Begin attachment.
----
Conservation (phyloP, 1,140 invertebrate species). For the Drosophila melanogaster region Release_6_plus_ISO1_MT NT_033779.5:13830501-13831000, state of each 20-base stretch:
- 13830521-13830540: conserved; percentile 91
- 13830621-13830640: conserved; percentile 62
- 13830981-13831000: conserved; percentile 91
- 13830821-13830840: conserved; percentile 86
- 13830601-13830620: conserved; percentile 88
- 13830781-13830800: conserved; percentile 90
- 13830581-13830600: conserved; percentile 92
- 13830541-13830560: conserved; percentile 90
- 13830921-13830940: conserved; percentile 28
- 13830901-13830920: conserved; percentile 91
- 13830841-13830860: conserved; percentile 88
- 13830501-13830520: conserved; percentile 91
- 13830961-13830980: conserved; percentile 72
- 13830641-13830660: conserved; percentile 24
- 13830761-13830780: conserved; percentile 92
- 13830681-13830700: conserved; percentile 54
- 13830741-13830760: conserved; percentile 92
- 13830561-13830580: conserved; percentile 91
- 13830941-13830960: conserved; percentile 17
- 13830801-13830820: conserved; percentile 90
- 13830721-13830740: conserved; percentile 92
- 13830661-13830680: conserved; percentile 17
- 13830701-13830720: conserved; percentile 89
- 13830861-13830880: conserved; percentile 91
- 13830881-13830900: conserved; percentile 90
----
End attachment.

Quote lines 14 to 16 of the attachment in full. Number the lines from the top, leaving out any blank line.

- 13830961-13830980: conserved; percentile 72
- 13830641-13830660: conserved; percentile 24
- 13830761-13830780: conserved; percentile 92